In their TechnologyRadar report, Thoughtworks says, “Although there is a risk of it being another “standard in the middle,” being a Linux Foundation AI & Data Foundation project increases its chances of gaining widespread adoption. OpenLineage currently supports data collection for multiple platforms, such as Spark, Airflow and dbt, although users need to configure its listeners. Support for OpenLineage data consumers is more limited at this time.”


A screenshot of the open source data lineage tool Egeria.

Egeria is also not a tool but rather provides open APIs, event formats, types, and integration logic enabling metadata exchange and governance in organizations. These features make it useful for managing data lineage.

Like Marquez, Egeria relies upon the OpenLineage standard for data lineage, but Egeria’s interface is not as slick. “These user interfaces are experimental and under constant development”, they say.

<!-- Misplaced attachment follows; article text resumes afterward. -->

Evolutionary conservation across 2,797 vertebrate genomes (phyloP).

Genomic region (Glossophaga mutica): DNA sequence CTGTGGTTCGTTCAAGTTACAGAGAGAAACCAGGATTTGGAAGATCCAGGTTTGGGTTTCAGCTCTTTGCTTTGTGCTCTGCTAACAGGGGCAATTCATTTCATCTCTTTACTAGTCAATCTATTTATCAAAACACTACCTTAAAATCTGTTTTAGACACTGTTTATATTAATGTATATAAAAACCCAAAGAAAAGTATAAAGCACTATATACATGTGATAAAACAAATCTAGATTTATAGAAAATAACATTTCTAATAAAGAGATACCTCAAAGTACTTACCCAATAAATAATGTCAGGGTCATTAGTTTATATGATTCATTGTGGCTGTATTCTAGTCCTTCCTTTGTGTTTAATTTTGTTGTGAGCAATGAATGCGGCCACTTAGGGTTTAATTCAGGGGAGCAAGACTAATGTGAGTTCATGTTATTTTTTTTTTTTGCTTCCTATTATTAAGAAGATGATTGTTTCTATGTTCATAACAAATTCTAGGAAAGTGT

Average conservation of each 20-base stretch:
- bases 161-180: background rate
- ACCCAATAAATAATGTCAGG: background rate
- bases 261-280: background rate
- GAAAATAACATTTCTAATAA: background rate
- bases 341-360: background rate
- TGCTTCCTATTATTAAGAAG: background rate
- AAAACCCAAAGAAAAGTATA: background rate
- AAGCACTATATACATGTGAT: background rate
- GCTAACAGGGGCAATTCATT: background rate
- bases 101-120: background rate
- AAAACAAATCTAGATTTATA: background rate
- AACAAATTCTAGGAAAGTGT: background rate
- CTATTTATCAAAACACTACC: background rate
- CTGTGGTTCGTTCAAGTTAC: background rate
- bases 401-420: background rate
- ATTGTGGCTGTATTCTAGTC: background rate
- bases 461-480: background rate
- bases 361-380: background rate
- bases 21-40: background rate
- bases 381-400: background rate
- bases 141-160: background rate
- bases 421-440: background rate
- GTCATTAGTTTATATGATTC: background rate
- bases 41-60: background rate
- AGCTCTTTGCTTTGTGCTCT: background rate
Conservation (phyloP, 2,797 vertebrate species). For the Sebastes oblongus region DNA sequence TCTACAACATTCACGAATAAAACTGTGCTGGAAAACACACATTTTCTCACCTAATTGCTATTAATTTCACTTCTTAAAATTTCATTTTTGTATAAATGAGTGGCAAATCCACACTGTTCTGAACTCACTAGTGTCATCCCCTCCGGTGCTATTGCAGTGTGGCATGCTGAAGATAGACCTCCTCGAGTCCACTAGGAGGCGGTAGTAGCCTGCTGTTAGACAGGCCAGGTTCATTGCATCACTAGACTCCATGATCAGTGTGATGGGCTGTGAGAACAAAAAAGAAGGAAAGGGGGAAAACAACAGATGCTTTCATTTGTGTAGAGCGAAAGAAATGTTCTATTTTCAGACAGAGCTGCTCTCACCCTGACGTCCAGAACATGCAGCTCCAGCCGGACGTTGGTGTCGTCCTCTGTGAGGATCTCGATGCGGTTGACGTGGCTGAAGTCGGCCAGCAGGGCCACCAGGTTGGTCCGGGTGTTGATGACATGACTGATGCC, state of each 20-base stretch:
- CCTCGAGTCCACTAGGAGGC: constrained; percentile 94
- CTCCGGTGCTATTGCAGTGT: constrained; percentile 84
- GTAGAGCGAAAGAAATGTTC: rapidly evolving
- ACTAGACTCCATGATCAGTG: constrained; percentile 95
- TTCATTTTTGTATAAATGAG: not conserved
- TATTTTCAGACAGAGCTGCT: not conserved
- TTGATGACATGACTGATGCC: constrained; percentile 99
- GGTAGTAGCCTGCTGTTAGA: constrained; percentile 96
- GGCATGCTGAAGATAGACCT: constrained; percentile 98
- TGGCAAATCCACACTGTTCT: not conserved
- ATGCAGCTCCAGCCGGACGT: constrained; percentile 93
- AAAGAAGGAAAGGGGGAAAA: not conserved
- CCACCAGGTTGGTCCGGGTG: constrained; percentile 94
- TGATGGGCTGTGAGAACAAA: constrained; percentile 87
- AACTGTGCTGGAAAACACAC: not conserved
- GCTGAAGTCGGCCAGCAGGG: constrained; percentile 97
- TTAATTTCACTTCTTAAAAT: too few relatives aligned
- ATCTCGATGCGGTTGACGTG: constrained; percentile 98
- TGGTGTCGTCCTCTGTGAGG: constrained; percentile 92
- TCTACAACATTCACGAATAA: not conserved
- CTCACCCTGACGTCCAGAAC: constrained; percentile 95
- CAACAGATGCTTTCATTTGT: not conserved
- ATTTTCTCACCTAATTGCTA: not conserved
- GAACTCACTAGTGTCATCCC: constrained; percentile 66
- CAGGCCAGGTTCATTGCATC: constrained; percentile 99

Apache Atlas

A screenshot of the open source data lineage tool Apache Atlas.

Apache Atlas bills itself as an open-source metadata management and governance tool, but it can also be used to track and manage data lineage. Atlas’ UI allows you to view the lineage of data as it moves through various processes and there is a set of REST APIs that allow you to access and update data lineage information.

Atlas supports the OpenLineage standard too, making it easy to share data lineage information in a format that is compatible with other tools that support OpenLineage.

While receiving generally positive reviews, many users point to some common downsides seen across open source data lineage tools including responsiveness and long time to value.